My prize is in seeing.
There is a difference between terror and horror. Terror is an unthinking reflex. We are terrified of loud noises or falling from high places. Certain things trigger instincts in us almost universally that set us off, sudden unexplained noises, that bump in the night, or motion that we can’t link to an observable object. It is perhaps the product of our genetic inheritance, a part of what it is to be homo-sapiens.
Terror is that fear of the unknown or unseen, and in stories it’s used to build up to the horror. The horror comes when you actually see it. Indeed, the story doesn’t actually come from the terror. Terror is just the window dressing for horror. Horror is right in front of you when it can’t be denied. Horror is a combination of fear and loathing, in Las Vegas or anywhere else.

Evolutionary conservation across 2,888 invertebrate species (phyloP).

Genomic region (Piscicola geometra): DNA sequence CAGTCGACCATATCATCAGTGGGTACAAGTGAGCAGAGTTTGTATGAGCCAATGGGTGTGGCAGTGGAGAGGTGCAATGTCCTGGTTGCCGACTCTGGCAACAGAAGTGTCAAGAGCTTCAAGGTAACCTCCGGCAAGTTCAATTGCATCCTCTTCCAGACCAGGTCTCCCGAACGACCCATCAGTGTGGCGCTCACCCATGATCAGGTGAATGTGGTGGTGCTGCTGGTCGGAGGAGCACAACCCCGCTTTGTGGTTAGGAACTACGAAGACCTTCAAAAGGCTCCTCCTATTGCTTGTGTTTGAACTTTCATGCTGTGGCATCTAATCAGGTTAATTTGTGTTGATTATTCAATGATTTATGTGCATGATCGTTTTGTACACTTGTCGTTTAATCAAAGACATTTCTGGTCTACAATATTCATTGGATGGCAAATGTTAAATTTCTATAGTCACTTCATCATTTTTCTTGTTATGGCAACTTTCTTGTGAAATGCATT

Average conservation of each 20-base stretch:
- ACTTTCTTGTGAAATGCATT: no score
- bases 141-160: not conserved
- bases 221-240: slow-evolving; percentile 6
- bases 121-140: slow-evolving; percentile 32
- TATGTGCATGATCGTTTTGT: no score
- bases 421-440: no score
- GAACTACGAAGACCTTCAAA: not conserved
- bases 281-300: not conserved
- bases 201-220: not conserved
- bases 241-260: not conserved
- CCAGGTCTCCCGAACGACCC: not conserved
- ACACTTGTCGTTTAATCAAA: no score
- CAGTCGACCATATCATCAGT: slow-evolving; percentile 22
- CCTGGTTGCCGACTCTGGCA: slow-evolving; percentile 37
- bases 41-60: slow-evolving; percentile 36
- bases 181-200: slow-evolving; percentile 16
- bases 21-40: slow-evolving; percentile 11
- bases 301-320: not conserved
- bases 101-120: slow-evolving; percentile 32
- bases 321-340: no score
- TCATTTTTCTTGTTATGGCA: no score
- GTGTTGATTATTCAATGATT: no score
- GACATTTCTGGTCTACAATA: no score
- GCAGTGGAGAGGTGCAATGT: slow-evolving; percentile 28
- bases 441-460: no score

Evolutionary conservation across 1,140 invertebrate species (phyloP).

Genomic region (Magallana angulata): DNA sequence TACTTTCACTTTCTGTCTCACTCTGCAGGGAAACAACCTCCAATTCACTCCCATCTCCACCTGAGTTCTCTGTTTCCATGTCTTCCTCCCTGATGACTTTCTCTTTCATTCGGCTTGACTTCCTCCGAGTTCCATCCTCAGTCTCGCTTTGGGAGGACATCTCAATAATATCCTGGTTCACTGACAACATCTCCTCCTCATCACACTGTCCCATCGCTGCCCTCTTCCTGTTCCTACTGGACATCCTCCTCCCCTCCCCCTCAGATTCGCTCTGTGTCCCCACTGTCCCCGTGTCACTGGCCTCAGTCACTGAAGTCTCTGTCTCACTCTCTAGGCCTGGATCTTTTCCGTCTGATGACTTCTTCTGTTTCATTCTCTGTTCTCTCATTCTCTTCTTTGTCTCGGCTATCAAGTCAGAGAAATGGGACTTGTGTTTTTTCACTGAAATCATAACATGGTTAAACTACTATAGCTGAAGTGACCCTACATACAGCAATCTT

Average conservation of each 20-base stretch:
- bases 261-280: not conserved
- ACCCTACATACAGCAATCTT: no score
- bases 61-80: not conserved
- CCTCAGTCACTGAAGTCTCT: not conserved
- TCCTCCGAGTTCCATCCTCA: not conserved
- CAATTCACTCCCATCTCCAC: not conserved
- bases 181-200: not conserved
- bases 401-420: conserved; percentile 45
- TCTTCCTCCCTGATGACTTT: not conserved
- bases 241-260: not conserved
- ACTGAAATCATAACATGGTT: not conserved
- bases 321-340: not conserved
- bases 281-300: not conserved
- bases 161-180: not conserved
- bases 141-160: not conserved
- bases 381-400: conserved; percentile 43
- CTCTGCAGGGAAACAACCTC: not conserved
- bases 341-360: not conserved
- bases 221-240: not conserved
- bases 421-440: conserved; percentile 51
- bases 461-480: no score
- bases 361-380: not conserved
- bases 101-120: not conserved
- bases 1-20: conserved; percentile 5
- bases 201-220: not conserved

The phrase “war on terror” springs to mind. I remember thinking that war is terror. Indeed. The terror in war is the intuition we have that someone can decide to make it at any time, and for any reason. The horror in war is the understanding that war is going on right now. You experience horror when you begin to reflect on the notion that people really thought killing each other would help something.
I think the reason we fight so much is that we are still a young species. It’s not different than other animals fighting over territory or mates. It is a bit different. We don’t fight for simple physical reasons. We don’t rely on our instincts. We even ignore them, or many fights would end much quicker than they do, and before anyone dies.
I don’t think the narrative of our species is biological. It’s more cultural. It’s basically insanity, too much brain, and too little clue on how to use it appropriately.
Our big brains get training wheels in classes like this. Is it terrifying to take off the training wheels, or horrific? It’s horrific, because when you take off the training wheels, you know for a fact that any outcome is possible.
Your thoughts are welcome. Be well friends.